WATERVILLE — One of the popular films at this past summer’s Maine International Film Festival, “Shoe Shine Caddie,” is set to be screened at 7 p.m. Thursday, Nov. 9, at the Maine Film Center at 93 Main St., as a fundraiser for Starfish Village Ministry.

The film documents a 14-month journey of Adrian Spears, a 61-year-old African American man, who after decades of being incarcerated is free and living on the streets. Because of his criminal record, and lack of skills and education, gainful employment has proven next to impossible.

Unwilling to beg for a living, he discovers the art of shoe shining, which he claims “most probably saved my life.” One morning, while shining shoes on a street corner, he receives a call from the Los Angeles Department of Social Services informing him he is the father of a 3-year-old child. Stunned by the news, he reflects on his previous failures as a father for his other three children who are now grown. He decides this time he’ll do the right thing. The battle to gain custody of his young daughter changes his life forever, according to a news release from Nancy Sanford, who sponsored the MIFF showing.

Filmmaker Leonard Manzella has strong feelings about the political and social circumstances that have led to the homeless crisis the country is facing. But he didn’t want to preach or make any statements with the film.

“Instead, I wanted to tell the story of one man who is homeless,” said Manzella. “I hope people can hear his story, witness his struggle, and experience him as an individual trying to survive like all of us. I want people to watch the film and make up their own minds on what to take away.”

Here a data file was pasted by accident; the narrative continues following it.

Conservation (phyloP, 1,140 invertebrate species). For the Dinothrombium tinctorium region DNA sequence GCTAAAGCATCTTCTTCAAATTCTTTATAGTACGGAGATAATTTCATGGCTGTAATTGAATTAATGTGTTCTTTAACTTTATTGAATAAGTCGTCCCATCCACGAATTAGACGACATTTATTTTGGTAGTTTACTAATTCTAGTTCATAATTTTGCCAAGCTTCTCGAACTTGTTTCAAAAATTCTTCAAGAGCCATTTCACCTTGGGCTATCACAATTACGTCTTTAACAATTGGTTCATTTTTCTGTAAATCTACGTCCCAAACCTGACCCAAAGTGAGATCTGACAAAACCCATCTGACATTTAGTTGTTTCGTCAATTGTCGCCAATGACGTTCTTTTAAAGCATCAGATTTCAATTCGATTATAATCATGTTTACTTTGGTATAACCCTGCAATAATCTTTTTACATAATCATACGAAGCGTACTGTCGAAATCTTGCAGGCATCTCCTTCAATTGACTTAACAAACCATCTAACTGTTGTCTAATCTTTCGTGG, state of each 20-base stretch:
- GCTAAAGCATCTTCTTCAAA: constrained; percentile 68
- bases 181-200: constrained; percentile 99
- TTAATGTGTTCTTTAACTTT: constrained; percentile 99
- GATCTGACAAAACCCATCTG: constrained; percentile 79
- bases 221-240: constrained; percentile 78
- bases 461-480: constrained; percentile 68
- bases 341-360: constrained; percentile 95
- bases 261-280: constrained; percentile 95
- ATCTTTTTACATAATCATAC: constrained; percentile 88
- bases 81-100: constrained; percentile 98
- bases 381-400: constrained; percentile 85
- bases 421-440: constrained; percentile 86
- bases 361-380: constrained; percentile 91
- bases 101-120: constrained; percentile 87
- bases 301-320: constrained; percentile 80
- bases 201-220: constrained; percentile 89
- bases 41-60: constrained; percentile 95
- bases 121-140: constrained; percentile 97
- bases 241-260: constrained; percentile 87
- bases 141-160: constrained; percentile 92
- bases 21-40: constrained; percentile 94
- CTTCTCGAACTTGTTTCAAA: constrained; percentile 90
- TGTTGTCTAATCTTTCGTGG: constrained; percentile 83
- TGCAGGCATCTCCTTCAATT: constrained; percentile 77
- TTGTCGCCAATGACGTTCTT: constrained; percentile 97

“Leonard Manzella delivers a poignant message about the inhumanity of homelessness,” said Sanford. “He does this through following Adrian Spears’s struggles, resiliency, and sparkling spirit. I left the theater with a smile on my face and an uplifted heart.”


Manzella has chosen not to release the film commercially, instead offering it for education, discussion and fundraising. Knowing this, Sanford, who is also a member of the advisory committee for Starfish Village Ministry, requested a screening of the film in order to raise money for outreach efforts with poor and unhoused people here in Waterville. Not only did he agree, but he and Spears have recorded an interview with Sanford that will be shown at the event.

Seats for the show can be reserved by visiting watervilleucc.org. The suggested minimum donation is $20. Tickets for a 50/50 raffle can also be purchased using that webpage and on the night of the event Starfish Village Ministry is an outreach of Waterville United Church of Christ, serving and advocating for those in the community who have been marginalized.

For more information, contact Sanford at 207-249-9808 or nancys@gwi.net.


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